amazon-kindle-fireSome huge technology announcements from Amazon today as they introduced three new Kindle devices, a new $79 Kindle, the Kindle Touch, and the Android powered Kindle Fire tablet. As a web agency, the most interesting device is the new 7″ tablet. So far the iPad has largely been the only tablet to capture enough market and mindshare that it is even considered during the design and development of new web sites. With the Kindle Fire’s low price ($199) and Amazon’s ability to slap it front and center everyday on the homepage, the tablet has a strong chance to make a significant impact.

Equally interesting is the announcement that the Kindle Fire will feature a cloud-accelerated web browser called Silk that splits the work of fetching and rendering web sites between the device and Amazon’s cloud services. The browser promises to speed web browsing by reducing DNS requests, caching site data on Amazon Web Services cloud, optimizing site files such as images, and prefetching webpages based on aggregate browsing data.

Some thoughts and questions on Silk after watching the video…

  • You should rarely make broad assumptions about what a user wants and needs based on the device they’re using. It’s one of the most common mistakes made in mobile. There’s a comment near the beginning of the video about the differences between desktops and mobile devices. Improving performance and considering these differences is a great thing, but making assumptions about how a user wants to consume site content because they’re on a tablet could be a frustrating mistake.
  • Speed! I love to see the emphasis on performance from Amazon. Speed is mobile users’ number one complaint (by a mile) with the mobile web experience and there needs to be more of a focus on it from both the technology side and from web developers.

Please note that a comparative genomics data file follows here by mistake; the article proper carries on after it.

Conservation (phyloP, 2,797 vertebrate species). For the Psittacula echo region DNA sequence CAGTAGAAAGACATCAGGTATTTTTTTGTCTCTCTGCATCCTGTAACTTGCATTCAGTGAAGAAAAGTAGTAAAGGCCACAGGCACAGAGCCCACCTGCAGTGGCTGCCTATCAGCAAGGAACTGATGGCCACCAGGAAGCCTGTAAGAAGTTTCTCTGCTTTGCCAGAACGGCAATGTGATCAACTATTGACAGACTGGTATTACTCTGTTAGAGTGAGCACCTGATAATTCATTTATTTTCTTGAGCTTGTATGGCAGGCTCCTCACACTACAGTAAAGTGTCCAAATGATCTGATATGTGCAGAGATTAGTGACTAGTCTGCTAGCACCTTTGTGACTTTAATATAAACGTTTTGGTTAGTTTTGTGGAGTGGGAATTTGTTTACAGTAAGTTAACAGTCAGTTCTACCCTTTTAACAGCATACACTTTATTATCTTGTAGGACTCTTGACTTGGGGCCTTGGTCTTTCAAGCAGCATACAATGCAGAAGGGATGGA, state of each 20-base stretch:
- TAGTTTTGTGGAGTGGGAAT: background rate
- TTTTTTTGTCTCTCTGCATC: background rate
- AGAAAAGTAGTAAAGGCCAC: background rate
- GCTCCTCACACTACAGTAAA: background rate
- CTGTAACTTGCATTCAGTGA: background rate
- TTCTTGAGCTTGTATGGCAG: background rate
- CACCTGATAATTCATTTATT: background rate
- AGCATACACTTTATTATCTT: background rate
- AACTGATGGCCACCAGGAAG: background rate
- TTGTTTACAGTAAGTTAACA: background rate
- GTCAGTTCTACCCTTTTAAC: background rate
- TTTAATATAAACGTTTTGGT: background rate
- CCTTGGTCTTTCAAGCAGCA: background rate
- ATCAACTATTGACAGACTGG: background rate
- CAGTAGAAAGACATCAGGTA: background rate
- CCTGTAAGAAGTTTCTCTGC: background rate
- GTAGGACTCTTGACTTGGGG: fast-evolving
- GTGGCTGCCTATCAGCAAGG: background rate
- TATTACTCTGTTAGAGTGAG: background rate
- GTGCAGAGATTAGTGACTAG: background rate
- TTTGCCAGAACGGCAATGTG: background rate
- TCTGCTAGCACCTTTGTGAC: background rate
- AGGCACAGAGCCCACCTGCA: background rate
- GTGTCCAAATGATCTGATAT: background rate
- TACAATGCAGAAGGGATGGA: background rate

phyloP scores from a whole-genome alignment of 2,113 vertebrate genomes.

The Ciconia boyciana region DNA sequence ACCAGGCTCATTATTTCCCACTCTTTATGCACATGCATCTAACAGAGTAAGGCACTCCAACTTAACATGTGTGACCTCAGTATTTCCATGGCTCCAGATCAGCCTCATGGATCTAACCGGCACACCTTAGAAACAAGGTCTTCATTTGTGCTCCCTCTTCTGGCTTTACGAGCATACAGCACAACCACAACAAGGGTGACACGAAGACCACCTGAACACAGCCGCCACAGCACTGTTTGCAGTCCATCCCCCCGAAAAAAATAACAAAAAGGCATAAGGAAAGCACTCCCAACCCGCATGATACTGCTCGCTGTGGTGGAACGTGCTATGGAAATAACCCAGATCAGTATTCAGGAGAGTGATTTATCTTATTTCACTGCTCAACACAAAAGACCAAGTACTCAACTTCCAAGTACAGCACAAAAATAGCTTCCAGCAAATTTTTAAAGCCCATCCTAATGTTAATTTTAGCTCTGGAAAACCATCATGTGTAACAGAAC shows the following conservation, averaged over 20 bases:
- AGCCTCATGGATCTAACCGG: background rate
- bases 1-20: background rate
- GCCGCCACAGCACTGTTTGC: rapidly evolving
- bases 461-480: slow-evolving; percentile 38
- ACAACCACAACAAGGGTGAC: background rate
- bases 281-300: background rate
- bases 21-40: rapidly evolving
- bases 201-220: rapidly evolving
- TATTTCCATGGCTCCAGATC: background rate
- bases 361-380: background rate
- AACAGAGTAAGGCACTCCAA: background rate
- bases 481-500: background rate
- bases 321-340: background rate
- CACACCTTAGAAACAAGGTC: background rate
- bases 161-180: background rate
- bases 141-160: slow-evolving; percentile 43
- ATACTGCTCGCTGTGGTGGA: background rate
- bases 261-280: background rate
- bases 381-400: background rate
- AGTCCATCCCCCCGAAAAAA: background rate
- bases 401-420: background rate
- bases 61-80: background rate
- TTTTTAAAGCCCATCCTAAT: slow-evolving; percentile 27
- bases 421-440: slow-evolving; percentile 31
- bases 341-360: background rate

• Reducing DNS hops and speeding up DNS requests could be huge. With CDNs and cloud storage and ad networks, site content is no longer coming from just one domain but actually from several on every page load and if Silk is able to both reduce the number of requests and speed them up (from 100ms to 5ms according to the video) that will have a big impact on page load times.
  • With all this “limitless” cloud caching going on, what ensures that a site visitor will see a changed file? A cached CSS file has flummoxed many a client, hopefully Silk’s cloud caching is smarter than browser caching or at least there will be an easy and reliable way to tell Silk that a file has been modified.

The mobile landscape is always changing. The market is continuing to further fragment. There are new devices every week and each one has different specs and a different app store and web browser. You must design and develop for an unknown future. How must companies who spent valuable time and resources working on a WebOS app be feeling right now?

The Amazon Silk product team say you “don’t have to worry about it.” The browser will just handle all the optimization for you. For end users I hope that’s true. I’ve already got my preorder in and can’t wait to play with the device and take the new web browser for a spin. After all, at MarketNet it’s our job to worry about it.

1 Comment

  1. Finally found sources (an Amazon Silk job posting) confirming that the browser is indeed based on Webkit: http://aws.amazon.com/amazonsilk-jobs/ This was my assumption but its still good to know that rendering should at least be really similar to other Webkit browsers.

    Also, seeing a lot of concerns on Twitter about the image compression and the impact it will have on design.

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